The siblings who founded Perth bus giant Stagecoach are reducing their roles with the firm.
Sir Brian Souter will step down as chairman at the end of this year but continue on the board as a non-executive director.
Meanwhile his sister Dame Ann Gloag, who has recently been a non-executive director, will retire from the board completely at the end of December.
The board shake-up follows comes as the firm announced declining revenues in the second half of this year.
Sir Brian said: “At the age of 65, the time is right for me to step down as Stagecoach Chairman to spend time on my other interests and with my family, including my three young grandchildren.”
Stagecoach, which is still headquartered in Perth, employs 24,000 people in Britain and runs a fleet of more than 8,300 vehicles.
The founders started with a handful of second-hand buses in 1980, running inter-city services in Scotland.
Dame Ann and her husband, Robin, bought a school bus, while Sir Brian used his father’s redundancy money to buy two coaches.
The company was given a boost in 1985 when the Thatcher government deregulated all bus services outside London.
Sir Brian added: “My family and I continue to have a significant shareholding in Stagecoach and I have every confidence in the management team, our strategy and the positive prospects of the business.
“I look forward to continuing to represent the interests of stakeholders as a non-executive director on the board.”
Interim results for the six months to October 26, also announced today, show sales declined by 20% compared to last year from just over £1 billion to £800.2 million.
Pre-tax profits for the half year period were recorded at £66.6m, down from £73.1m last year.
The results reflect Stagecoach losing its three rail franchises after a dispute over pension liabilities with the Department for Transport.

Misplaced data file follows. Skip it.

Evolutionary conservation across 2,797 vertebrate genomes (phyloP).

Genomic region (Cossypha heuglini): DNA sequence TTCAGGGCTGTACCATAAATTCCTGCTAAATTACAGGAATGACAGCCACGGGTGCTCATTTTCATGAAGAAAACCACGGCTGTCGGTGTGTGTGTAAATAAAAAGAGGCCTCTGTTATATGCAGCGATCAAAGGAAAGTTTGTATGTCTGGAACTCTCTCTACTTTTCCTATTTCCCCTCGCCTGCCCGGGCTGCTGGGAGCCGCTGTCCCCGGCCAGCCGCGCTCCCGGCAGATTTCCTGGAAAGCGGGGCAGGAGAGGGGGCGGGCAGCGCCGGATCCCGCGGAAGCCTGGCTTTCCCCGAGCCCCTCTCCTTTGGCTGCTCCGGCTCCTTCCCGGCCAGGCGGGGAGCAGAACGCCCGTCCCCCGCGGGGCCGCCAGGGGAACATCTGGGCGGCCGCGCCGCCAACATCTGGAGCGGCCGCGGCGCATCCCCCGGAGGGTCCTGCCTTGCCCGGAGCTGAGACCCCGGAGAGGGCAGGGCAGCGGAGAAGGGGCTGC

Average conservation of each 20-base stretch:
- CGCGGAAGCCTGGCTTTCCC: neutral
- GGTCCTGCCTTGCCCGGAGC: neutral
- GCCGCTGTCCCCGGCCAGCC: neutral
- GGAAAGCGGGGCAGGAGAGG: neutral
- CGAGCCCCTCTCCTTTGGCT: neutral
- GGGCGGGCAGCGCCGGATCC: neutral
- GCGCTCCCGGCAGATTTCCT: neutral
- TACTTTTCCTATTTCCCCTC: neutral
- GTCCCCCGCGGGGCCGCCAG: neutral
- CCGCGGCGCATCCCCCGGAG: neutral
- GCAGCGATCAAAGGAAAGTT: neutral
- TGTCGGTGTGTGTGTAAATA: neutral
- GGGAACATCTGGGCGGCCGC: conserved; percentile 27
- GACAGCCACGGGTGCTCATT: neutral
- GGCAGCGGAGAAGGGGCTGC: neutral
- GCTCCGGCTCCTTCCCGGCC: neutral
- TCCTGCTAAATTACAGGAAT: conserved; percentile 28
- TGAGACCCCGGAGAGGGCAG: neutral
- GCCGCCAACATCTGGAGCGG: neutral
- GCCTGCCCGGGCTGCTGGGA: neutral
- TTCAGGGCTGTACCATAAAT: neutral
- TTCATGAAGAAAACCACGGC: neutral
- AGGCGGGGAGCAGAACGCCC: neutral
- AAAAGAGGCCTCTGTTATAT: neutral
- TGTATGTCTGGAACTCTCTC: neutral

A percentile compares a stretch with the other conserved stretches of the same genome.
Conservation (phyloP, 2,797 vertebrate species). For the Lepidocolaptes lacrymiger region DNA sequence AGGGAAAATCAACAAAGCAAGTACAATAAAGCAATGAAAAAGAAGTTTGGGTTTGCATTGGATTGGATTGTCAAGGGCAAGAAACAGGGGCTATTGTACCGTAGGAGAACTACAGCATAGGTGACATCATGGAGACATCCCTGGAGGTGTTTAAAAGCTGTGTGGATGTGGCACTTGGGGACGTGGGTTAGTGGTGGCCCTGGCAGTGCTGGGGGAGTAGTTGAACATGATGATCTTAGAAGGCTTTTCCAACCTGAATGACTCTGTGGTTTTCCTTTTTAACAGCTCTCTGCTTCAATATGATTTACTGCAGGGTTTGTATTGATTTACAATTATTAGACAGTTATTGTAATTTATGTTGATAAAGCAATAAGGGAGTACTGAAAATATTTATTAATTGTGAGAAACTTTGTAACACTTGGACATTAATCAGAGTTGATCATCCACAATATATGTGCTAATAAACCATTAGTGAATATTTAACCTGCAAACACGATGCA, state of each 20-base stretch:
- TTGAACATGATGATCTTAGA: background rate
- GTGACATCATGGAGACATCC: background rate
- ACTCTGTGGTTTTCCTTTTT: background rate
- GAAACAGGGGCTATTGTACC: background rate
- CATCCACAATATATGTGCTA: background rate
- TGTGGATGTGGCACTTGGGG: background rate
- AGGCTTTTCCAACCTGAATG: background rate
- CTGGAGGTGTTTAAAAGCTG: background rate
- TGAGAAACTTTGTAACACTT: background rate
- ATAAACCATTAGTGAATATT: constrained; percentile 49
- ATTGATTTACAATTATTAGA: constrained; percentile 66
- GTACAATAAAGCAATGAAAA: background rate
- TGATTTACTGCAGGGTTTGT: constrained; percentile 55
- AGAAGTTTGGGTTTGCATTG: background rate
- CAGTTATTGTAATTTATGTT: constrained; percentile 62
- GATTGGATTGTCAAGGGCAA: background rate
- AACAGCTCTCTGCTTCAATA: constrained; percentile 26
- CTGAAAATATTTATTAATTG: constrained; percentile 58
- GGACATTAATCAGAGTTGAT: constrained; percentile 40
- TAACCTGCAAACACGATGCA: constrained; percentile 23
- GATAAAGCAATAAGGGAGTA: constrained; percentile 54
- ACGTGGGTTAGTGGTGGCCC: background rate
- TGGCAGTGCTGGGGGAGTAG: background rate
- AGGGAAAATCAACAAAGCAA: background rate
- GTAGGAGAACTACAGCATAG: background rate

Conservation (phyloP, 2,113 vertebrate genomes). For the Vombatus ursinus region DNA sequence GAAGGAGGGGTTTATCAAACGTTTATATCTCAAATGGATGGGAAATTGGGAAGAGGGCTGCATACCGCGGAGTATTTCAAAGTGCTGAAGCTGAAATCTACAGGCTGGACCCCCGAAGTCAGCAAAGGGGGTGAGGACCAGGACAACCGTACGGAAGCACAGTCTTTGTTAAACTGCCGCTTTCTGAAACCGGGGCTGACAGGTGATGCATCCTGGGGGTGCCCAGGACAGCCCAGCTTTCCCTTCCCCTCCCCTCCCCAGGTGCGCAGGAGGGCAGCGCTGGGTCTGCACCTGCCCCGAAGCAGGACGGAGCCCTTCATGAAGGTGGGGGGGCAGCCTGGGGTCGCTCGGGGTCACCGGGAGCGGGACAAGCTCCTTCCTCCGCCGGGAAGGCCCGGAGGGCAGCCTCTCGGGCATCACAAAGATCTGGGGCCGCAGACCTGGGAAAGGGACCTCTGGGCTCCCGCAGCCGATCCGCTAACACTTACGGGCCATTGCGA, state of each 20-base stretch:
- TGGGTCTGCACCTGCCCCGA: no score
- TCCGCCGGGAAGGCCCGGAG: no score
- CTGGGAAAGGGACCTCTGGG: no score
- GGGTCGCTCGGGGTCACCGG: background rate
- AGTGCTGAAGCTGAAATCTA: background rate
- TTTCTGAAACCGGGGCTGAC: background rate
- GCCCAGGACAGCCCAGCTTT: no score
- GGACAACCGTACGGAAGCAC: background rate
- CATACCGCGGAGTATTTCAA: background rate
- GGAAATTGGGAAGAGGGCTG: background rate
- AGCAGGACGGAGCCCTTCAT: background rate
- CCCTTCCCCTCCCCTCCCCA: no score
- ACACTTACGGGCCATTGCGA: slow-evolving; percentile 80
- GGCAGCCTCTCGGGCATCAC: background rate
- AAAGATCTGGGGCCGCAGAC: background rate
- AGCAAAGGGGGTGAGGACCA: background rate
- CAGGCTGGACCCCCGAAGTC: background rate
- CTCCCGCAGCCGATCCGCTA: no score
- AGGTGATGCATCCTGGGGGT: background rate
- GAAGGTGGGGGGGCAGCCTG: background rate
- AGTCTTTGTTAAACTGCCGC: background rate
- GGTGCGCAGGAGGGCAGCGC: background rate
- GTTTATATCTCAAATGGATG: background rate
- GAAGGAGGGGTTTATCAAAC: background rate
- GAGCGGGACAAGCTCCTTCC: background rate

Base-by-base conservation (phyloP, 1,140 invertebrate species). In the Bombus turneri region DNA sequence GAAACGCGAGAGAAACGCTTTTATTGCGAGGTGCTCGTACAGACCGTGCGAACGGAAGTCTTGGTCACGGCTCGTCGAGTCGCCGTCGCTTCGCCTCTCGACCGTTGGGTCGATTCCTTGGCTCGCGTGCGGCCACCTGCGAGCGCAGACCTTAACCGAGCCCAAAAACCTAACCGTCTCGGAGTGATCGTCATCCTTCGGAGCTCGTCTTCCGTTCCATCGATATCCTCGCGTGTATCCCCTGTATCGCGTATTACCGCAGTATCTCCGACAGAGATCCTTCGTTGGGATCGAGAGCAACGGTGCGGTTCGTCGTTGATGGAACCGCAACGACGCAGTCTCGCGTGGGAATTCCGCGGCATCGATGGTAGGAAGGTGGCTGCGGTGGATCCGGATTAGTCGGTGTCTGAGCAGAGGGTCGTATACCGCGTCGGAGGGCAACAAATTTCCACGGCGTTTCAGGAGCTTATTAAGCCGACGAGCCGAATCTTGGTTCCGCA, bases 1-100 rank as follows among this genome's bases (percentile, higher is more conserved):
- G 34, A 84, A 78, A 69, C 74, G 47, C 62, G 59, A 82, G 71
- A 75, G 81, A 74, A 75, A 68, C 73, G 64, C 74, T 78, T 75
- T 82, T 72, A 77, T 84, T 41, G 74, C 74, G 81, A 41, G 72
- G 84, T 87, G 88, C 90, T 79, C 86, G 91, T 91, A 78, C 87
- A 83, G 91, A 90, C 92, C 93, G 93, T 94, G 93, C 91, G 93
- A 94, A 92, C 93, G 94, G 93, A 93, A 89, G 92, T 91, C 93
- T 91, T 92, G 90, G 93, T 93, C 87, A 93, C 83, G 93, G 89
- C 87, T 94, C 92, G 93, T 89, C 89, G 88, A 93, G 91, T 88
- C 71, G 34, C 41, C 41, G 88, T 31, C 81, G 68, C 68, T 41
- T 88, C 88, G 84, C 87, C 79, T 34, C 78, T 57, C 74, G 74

The firm said the results were “solid” and reflected “business initiatives and the reduction in the scale of the Group over the last eighteen months”.
It added that its London bus profits were ahead of expectations and regional bus revenues were “recovering”.
Earlier this year Sir Brian Souter made a £109 million donation to his charitable trust.
Ray O’Toole, currently a non-executive director, will succeed Sir Brian as chairman. Sir Ewan Brown will also step down from the board.
Mr O’Toole said: “The contributions of Sir Brian Souter and Dame Ann Gloag both to the public transport industry and to Stagecoach as co-founders, senior executives and directors cannot be overstated.
“The insight and wisdom of Sir Ewan Brown over his many years as a director of the Company have also been key in its success.
“On behalf of the Company, I extend my sincere thanks to all three of them and I look forward to continuing to work with Sir Brian and having access to his insight on the Board.
“I am delighted to have the privilege of succeeding Sir Brian as Chairman of Stagecoach, a company which continues to innovate and lead the sector, and deliver consistently for its customers.
“Most of my career has been in public transport and I am confident about the prospects for sustainable mass transit and for Stagecoach.”